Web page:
MADISON - Though temperatures plummeted and winds blew for the first half of the season, hunters rose to the occasion and headed out to enjoy the traditions of the nine-day deer hunt.
Of the 633, 602 gun deer license buyers, Wisconsin welcomed nearly 27,000 new resident hunters to the field based on the number of people who took advantage of discounted licenses for first-time-hunters.
"This year, the traditions of the nine-day were shared with a large cohort of new hunters. I want to thank all the seasoned hunters who encouraged someone new to join in the traditions of their hunt this year, and for those new hunters who took advantage of the opportunity to try hunting," DNR Sec. Cathy Stepp. "I am especially excited to see such a representation of new female hunters.
This year females represented 33 percent of resident adult First Time Gun Deer license buyers and 33 percent of resident First Time Junior Gun Deer license buyers. The number of female hunters aged 10 to 30 increased by 10 percent this year and overall, females made up 10 percent of all deer license sales, going into opening weekend.
Cold temperatures opening weekend didn't curb interest in going out hunting, only the ability to stay out hunting. By the second half of the week, hunters found much more favorable conditions and put it to good use.
"It was downright brutal out there early in the week and the opening weekend totals reflected that," said Kevin Wallenfang, DNR big game ecologist who spent most of the week hunting and working in Vilas County. "Feedback from our deer hunter wildlife survey shows that, not surprisingly, hunters themselves felt the weather during the first half of the season ranked the poorest they've seen in the five years that we've done this survey."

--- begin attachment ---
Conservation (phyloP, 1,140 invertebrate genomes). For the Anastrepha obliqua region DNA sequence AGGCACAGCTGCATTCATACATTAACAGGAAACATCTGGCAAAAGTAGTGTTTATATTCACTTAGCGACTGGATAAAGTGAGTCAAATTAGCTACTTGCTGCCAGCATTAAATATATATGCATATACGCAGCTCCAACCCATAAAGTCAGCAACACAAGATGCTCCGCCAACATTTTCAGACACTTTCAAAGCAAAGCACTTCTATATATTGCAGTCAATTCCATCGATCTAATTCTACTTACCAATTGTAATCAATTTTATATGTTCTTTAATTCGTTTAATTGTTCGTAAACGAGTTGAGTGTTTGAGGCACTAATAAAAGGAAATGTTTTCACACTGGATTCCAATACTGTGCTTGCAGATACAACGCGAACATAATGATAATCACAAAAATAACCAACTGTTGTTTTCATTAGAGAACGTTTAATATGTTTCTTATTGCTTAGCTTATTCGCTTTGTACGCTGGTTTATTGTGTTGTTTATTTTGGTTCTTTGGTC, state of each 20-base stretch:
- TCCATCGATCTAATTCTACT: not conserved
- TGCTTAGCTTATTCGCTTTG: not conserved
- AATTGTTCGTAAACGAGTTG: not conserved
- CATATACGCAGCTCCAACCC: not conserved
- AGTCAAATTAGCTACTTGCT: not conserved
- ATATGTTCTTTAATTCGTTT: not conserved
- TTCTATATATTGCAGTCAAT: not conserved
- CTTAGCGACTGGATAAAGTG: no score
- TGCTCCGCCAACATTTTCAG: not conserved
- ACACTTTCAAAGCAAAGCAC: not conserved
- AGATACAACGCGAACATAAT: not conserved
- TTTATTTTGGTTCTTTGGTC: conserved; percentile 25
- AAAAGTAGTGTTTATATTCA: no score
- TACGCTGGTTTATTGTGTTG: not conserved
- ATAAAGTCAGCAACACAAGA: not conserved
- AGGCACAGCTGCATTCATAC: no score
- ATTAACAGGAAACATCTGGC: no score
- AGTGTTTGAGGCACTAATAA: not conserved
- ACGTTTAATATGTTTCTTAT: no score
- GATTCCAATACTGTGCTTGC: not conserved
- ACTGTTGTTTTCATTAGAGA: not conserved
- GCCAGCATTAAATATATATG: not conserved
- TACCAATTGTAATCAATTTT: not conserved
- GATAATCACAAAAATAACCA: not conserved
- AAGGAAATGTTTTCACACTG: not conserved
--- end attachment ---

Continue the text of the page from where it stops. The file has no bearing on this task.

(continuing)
This year's preliminary harvest totals indicate a total of 226,582 deer were killed, down 7 percent from 2012's call-in numbers. The preliminary tally showed hunters harvested 97,765 bucks and 128,817 antlerless deer. This compared to 2012 call-in registration figures of 114,822 bucks and 128,917 antlerless, for a 15 percent decrease in the buck kill, while the antlerless kill was almost exactly the same as 2012.
Preliminary harvest numbers were down opening weekend throughout the state showing a total decrease of about 18 percent, due in part to the cold and windy conditions.
A breakdown of the harvest by DNR region and county is available in portable document format (pdf) on the DNR website.
The preliminary nine-day harvest numbers are collected through a call-around survey of over 600 deer registration stations all across Wisconsin and likely will increase when all registration tags are officially counted, Wallenfang said.
According to Wallenfang, DNR anticipated lower numbers in the north and hunter feedback confirmed it. He added that antlerless permit numbers across the north are at the lowest levels seen since the 1990s and a reduced antlerless harvest was expected this year. The neighboring states of Michigan and Minnesota saw similar conditions both during their hunts and last winter, and both have reported a comparatively lower deer harvest this fall.
Regardless of outcome, a steady flow of stories poured into registration stations, bars, and social media around the state.
Continue the memories and excitement of the season by visiting DNR's Facebook page at www.facebook.com/#!/WIDNR .